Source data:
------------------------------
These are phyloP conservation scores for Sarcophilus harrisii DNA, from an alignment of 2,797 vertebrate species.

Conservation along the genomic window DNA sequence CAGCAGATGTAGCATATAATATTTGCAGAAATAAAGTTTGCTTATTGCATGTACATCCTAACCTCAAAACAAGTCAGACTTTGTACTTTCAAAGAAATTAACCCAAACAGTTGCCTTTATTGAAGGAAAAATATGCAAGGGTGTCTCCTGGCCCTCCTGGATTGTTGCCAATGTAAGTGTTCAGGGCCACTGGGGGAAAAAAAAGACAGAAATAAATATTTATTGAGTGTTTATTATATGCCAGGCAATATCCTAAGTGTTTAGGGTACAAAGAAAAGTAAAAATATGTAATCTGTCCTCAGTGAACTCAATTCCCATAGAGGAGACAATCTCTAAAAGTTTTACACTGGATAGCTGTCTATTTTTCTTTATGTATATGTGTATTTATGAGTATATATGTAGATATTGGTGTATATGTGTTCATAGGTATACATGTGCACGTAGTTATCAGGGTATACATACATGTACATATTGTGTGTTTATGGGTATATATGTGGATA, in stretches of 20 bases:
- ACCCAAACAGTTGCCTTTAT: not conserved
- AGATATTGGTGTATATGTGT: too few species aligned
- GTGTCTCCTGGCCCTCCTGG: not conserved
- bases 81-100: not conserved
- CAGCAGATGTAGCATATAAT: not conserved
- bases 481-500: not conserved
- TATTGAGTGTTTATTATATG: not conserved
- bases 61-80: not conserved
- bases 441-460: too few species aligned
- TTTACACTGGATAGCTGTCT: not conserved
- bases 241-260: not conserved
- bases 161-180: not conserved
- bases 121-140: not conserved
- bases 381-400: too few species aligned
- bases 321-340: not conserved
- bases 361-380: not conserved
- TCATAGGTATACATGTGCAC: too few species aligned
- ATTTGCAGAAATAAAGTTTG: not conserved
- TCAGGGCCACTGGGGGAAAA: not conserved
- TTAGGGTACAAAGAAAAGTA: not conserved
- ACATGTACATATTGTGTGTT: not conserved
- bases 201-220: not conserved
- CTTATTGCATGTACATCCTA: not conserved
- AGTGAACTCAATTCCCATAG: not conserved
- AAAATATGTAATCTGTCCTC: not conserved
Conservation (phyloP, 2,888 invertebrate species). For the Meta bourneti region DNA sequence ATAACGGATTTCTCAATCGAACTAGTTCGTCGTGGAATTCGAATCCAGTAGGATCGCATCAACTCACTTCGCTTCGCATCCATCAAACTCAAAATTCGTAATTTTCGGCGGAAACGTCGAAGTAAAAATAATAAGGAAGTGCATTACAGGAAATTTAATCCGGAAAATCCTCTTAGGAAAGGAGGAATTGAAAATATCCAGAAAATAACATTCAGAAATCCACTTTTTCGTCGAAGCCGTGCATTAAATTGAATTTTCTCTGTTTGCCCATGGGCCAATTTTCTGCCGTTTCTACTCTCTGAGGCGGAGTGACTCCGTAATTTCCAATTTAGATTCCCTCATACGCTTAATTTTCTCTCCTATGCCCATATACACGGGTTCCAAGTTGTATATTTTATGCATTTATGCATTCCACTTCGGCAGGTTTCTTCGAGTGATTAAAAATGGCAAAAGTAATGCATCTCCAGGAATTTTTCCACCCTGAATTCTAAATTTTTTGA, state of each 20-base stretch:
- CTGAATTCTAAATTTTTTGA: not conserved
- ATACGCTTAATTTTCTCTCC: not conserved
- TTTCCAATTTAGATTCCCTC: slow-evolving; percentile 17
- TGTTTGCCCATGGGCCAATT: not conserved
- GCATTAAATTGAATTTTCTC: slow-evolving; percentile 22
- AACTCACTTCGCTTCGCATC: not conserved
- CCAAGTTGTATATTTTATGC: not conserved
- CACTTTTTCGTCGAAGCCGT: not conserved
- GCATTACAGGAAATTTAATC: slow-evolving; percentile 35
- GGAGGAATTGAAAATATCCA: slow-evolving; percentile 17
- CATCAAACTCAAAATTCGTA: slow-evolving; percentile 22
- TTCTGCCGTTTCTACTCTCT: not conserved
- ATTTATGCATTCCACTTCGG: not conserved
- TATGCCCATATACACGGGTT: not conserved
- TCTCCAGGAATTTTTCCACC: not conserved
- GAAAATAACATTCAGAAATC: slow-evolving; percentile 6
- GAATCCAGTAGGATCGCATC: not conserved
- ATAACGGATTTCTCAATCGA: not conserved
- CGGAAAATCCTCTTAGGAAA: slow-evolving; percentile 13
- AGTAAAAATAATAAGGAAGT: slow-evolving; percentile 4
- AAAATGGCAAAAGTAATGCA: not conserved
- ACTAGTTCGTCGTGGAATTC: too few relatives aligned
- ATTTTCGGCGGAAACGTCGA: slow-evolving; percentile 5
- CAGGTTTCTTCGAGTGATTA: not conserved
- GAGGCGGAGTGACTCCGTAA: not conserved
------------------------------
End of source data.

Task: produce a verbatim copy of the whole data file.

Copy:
These are phyloP conservation scores for Sarcophilus harrisii DNA, from an alignment of 2,797 vertebrate species.

Conservation along the genomic window DNA sequence CAGCAGATGTAGCATATAATATTTGCAGAAATAAAGTTTGCTTATTGCATGTACATCCTAACCTCAAAACAAGTCAGACTTTGTACTTTCAAAGAAATTAACCCAAACAGTTGCCTTTATTGAAGGAAAAATATGCAAGGGTGTCTCCTGGCCCTCCTGGATTGTTGCCAATGTAAGTGTTCAGGGCCACTGGGGGAAAAAAAAGACAGAAATAAATATTTATTGAGTGTTTATTATATGCCAGGCAATATCCTAAGTGTTTAGGGTACAAAGAAAAGTAAAAATATGTAATCTGTCCTCAGTGAACTCAATTCCCATAGAGGAGACAATCTCTAAAAGTTTTACACTGGATAGCTGTCTATTTTTCTTTATGTATATGTGTATTTATGAGTATATATGTAGATATTGGTGTATATGTGTTCATAGGTATACATGTGCACGTAGTTATCAGGGTATACATACATGTACATATTGTGTGTTTATGGGTATATATGTGGATA, in stretches of 20 bases:
- ACCCAAACAGTTGCCTTTAT: not conserved
- AGATATTGGTGTATATGTGT: too few species aligned
- GTGTCTCCTGGCCCTCCTGG: not conserved
- bases 81-100: not conserved
- CAGCAGATGTAGCATATAAT: not conserved
- bases 481-500: not conserved
- TATTGAGTGTTTATTATATG: not conserved
- bases 61-80: not conserved
- bases 441-460: too few species aligned
- TTTACACTGGATAGCTGTCT: not conserved
- bases 241-260: not conserved
- bases 161-180: not conserved
- bases 121-140: not conserved
- bases 381-400: too few species aligned
- bases 321-340: not conserved
- bases 361-380: not conserved
- TCATAGGTATACATGTGCAC: too few species aligned
- ATTTGCAGAAATAAAGTTTG: not conserved
- TCAGGGCCACTGGGGGAAAA: not conserved
- TTAGGGTACAAAGAAAAGTA: not conserved
- ACATGTACATATTGTGTGTT: not conserved
- bases 201-220: not conserved
- CTTATTGCATGTACATCCTA: not conserved
- AGTGAACTCAATTCCCATAG: not conserved
- AAAATATGTAATCTGTCCTC: not conserved
Conservation (phyloP, 2,888 invertebrate species). For the Meta bourneti region DNA sequence ATAACGGATTTCTCAATCGAACTAGTTCGTCGTGGAATTCGAATCCAGTAGGATCGCATCAACTCACTTCGCTTCGCATCCATCAAACTCAAAATTCGTAATTTTCGGCGGAAACGTCGAAGTAAAAATAATAAGGAAGTGCATTACAGGAAATTTAATCCGGAAAATCCTCTTAGGAAAGGAGGAATTGAAAATATCCAGAAAATAACATTCAGAAATCCACTTTTTCGTCGAAGCCGTGCATTAAATTGAATTTTCTCTGTTTGCCCATGGGCCAATTTTCTGCCGTTTCTACTCTCTGAGGCGGAGTGACTCCGTAATTTCCAATTTAGATTCCCTCATACGCTTAATTTTCTCTCCTATGCCCATATACACGGGTTCCAAGTTGTATATTTTATGCATTTATGCATTCCACTTCGGCAGGTTTCTTCGAGTGATTAAAAATGGCAAAAGTAATGCATCTCCAGGAATTTTTCCACCCTGAATTCTAAATTTTTTGA, state of each 20-base stretch:
- CTGAATTCTAAATTTTTTGA: not conserved
- ATACGCTTAATTTTCTCTCC: not conserved
- TTTCCAATTTAGATTCCCTC: slow-evolving; percentile 17
- TGTTTGCCCATGGGCCAATT: not conserved
- GCATTAAATTGAATTTTCTC: slow-evolving; percentile 22
- AACTCACTTCGCTTCGCATC: not conserved
- CCAAGTTGTATATTTTATGC: not conserved
- CACTTTTTCGTCGAAGCCGT: not conserved
- GCATTACAGGAAATTTAATC: slow-evolving; percentile 35
- GGAGGAATTGAAAATATCCA: slow-evolving; percentile 17
- CATCAAACTCAAAATTCGTA: slow-evolving; percentile 22
- TTCTGCCGTTTCTACTCTCT: not conserved
- ATTTATGCATTCCACTTCGG: not conserved
- TATGCCCATATACACGGGTT: not conserved
- TCTCCAGGAATTTTTCCACC: not conserved
- GAAAATAACATTCAGAAATC: slow-evolving; percentile 6
- GAATCCAGTAGGATCGCATC: not conserved
- ATAACGGATTTCTCAATCGA: not conserved
- CGGAAAATCCTCTTAGGAAA: slow-evolving; percentile 13
- AGTAAAAATAATAAGGAAGT: slow-evolving; percentile 4
- AAAATGGCAAAAGTAATGCA: not conserved
- ACTAGTTCGTCGTGGAATTC: too few relatives aligned
- ATTTTCGGCGGAAACGTCGA: slow-evolving; percentile 5
- CAGGTTTCTTCGAGTGATTA: not conserved
- GAGGCGGAGTGACTCCGTAA: not conserved